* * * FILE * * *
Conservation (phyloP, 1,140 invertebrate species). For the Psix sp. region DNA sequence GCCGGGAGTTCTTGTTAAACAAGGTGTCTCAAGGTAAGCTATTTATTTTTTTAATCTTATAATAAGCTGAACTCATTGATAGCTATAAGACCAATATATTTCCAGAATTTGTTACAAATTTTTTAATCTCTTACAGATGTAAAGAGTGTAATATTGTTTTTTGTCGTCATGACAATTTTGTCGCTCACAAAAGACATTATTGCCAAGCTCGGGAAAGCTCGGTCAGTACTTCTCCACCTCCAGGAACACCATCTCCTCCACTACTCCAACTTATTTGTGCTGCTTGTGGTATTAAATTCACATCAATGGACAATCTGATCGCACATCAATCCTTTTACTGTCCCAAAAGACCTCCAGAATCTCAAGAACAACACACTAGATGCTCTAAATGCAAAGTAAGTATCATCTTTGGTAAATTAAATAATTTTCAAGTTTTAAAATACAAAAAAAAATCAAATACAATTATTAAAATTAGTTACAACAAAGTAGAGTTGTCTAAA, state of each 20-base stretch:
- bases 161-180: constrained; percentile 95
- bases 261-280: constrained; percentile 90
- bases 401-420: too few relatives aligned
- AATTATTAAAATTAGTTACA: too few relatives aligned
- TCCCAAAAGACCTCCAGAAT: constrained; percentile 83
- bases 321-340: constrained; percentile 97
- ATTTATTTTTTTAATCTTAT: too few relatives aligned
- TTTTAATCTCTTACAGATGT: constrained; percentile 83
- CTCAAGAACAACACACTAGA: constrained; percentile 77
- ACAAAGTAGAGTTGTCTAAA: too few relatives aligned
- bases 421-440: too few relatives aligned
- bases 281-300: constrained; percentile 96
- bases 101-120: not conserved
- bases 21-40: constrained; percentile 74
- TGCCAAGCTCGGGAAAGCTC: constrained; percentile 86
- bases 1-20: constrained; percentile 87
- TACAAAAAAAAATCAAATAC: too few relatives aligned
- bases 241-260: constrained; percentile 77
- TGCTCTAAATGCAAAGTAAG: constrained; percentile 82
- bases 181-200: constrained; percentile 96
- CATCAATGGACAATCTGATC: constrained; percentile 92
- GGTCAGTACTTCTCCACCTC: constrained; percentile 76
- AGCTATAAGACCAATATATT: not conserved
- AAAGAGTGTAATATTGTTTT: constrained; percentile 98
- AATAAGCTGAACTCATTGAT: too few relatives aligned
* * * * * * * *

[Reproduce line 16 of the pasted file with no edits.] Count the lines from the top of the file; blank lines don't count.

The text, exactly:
- TGCCAAGCTCGGGAAAGCTC: constrained; percentile 86